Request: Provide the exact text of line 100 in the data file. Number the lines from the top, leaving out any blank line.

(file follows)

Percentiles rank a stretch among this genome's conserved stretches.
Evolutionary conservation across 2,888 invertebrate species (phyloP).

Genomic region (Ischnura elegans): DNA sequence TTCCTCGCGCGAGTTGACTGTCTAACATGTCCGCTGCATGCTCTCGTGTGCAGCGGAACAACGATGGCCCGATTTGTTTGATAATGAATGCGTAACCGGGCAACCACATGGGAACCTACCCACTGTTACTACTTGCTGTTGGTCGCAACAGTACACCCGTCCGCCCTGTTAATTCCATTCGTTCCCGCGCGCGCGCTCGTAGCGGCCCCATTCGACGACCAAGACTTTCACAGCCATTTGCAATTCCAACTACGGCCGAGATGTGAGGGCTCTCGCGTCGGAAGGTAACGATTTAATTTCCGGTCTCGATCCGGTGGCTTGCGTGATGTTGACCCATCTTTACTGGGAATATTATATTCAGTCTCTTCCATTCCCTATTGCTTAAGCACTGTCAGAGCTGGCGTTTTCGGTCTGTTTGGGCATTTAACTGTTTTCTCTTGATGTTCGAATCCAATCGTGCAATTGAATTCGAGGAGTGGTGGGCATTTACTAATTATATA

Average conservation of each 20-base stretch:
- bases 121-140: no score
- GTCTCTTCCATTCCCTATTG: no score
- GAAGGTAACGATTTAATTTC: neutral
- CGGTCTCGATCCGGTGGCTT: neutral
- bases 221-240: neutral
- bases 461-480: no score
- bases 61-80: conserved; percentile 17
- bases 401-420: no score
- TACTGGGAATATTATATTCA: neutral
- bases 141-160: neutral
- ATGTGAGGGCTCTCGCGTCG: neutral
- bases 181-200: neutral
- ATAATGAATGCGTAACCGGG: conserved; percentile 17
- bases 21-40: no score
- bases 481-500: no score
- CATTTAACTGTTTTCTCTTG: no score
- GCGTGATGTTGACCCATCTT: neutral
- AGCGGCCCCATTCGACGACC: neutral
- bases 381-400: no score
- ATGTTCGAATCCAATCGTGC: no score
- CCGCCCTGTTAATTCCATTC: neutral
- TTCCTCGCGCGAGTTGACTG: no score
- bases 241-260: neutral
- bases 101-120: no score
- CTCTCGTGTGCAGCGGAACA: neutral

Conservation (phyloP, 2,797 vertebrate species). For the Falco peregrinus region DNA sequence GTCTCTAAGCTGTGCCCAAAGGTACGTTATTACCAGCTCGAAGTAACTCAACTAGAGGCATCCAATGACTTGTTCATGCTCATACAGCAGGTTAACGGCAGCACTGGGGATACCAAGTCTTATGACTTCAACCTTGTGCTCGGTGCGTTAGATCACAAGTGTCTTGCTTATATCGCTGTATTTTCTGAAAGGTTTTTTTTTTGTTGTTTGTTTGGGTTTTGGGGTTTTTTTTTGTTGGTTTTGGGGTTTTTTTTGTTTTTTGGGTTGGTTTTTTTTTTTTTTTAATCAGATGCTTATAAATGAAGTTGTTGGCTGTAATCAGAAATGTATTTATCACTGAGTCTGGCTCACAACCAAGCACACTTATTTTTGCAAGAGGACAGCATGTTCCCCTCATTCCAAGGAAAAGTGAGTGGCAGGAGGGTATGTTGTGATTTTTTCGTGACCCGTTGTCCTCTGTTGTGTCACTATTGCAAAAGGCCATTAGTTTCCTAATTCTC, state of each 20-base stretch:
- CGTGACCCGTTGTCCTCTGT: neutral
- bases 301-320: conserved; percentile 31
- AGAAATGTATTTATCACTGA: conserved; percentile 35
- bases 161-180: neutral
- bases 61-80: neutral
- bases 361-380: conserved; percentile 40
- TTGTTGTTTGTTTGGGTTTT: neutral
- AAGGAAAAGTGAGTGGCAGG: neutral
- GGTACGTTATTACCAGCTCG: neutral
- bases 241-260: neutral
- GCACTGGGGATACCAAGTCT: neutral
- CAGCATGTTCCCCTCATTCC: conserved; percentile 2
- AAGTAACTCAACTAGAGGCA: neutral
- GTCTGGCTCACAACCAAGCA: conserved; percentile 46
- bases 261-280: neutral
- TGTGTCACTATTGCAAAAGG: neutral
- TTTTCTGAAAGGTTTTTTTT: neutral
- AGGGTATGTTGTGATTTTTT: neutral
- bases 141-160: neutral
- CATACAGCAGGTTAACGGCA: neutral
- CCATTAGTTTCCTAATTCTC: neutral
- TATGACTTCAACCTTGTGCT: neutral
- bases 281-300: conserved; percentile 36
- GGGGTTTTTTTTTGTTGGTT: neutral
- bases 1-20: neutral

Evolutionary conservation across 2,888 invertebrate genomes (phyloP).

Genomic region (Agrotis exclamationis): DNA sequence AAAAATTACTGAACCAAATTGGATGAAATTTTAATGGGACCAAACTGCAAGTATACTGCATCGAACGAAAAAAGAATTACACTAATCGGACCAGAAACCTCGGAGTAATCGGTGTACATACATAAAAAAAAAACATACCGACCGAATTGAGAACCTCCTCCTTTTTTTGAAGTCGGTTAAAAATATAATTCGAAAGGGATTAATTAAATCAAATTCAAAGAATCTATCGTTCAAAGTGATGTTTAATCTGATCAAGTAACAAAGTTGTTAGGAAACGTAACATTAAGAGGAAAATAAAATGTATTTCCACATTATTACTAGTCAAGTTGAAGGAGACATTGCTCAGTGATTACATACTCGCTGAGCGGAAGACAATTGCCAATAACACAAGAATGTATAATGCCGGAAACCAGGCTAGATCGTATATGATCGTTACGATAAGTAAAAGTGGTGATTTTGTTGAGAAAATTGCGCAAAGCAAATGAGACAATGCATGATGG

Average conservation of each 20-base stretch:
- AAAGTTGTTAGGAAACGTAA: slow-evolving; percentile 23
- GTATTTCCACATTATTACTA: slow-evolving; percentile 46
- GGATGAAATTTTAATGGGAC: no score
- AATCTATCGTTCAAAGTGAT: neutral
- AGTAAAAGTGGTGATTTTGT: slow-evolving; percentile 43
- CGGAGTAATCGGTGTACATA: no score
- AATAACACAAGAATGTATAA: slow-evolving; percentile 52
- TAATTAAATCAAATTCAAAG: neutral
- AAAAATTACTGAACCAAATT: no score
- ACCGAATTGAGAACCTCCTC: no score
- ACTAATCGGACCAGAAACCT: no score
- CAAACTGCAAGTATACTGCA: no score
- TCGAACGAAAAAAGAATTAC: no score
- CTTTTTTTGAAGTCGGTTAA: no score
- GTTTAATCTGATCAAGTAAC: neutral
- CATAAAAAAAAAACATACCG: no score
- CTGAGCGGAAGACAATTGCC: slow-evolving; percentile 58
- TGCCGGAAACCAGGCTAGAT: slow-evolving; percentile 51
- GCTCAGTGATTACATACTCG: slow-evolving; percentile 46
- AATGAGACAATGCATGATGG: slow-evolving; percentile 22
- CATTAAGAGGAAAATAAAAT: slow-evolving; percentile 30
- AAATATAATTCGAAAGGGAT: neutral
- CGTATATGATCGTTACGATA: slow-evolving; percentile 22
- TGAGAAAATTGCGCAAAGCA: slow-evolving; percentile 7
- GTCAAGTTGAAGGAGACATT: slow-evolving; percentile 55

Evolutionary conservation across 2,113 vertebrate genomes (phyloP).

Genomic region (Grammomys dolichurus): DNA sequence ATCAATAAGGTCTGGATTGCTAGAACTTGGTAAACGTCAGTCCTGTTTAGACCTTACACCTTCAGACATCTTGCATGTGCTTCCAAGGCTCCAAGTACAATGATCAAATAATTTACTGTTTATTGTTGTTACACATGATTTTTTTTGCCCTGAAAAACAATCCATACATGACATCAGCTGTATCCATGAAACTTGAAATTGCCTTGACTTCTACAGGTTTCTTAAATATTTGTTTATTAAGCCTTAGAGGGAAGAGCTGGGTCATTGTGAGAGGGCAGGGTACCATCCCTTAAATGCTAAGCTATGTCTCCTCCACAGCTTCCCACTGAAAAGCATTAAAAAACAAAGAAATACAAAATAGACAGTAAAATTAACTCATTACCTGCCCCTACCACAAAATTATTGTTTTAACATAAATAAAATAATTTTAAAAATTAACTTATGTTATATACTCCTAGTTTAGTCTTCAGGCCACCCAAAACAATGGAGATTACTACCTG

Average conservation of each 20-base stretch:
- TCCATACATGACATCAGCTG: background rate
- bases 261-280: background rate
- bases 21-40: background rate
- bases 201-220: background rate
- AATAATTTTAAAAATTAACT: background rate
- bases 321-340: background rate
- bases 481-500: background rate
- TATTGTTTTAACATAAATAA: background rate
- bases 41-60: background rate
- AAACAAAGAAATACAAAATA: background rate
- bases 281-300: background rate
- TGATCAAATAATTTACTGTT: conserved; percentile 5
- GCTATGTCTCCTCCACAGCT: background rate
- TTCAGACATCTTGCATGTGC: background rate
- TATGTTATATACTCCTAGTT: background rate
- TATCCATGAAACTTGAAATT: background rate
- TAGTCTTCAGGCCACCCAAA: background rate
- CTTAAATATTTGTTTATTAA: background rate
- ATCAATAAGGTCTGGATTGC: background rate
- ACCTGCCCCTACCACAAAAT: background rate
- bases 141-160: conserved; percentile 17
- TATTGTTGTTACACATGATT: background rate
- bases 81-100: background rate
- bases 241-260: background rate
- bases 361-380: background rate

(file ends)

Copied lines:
- TTCAGACATCTTGCATGTGC: background rate